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Old 01-24-2011, 11:42 PM
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1099-Misc reporting

I paid my IC with both cash and check. He is disputing the amount that I am reporting on the 1099. Will the IRS investigate this? How does this get resolved?



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Old 01-26-2011, 11:31 PM
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"Will the IRS investigate this? "---> Absolutely. Paying your IC under the table in cash, or accepting payment from payor in cash without reporting it is illegal. When you do not report income — either for your own company or for workers — and try to hide your tracks by purposely not keeping a records trail, that’s clearly wrong. It’s black — as in black-and-white wrong. REMEMBER. Whistle bower rewards Increased for reporting tax violations;typical informants include what one government official calls "the exes" - ex-boyfriends and girlfriends, ex-spouses and ex-business associates or employees. Bookkeepers, accountants or etc.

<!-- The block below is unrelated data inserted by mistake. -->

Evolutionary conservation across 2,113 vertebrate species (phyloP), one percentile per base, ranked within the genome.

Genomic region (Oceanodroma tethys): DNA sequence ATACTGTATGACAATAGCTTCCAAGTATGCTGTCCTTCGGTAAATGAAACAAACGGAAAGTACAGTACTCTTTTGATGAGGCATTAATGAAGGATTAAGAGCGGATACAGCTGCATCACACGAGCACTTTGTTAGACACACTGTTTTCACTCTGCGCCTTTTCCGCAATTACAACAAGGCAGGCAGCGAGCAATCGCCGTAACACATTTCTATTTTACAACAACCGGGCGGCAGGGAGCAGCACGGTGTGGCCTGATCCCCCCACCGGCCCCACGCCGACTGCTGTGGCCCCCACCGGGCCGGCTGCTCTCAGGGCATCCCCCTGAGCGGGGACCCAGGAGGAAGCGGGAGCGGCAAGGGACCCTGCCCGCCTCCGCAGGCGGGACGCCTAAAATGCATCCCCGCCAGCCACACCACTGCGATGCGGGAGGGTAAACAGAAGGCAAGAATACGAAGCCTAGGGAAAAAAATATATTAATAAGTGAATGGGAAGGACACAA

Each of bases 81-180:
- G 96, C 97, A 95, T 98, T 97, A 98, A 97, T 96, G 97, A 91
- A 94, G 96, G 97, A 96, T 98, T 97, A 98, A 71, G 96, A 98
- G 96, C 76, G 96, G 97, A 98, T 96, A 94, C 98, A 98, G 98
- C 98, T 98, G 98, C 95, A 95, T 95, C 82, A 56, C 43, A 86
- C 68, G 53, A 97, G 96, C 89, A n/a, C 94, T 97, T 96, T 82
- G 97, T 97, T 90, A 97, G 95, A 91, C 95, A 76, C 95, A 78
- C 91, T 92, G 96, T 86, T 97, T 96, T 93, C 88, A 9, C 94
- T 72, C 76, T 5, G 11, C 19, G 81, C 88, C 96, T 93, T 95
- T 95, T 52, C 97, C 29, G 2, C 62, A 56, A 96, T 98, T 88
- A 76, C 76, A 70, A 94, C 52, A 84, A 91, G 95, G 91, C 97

I guess this is an issue of employment status or job status classification; there will always be those independent contractors who would rather be paid in cash, possibly wanting to avoid the long arm of the IRS as part of the underground economy; I mean IC doesn't have to pay both self-employment and quarterly estimated taxes on the cash payments. You, as an employer( by paying cash to your IC in cash not by 1099 Form), do not withhold FICA Taxes, federal and state taxes on the cash, so both of you are i actually in tax violation sitaution as you know .Whatever the IC's reason for wanting to be classified as an independent contractor, the IRS and the courts will go after for recompense due to any misclassification of employee status.When Things Go Wrong, you should not ignore the ramification of your classification decision, if something goes wrong during or after a period of service by the individual. you do not have a real clear answer to the question of whether a person performing services for you is to be classified as an independent contractor as opposed to classifying the individual as an employee. The ball is in your court; you need to prove it.

" How does this get resolved? "---> You may contact your tax attorney.



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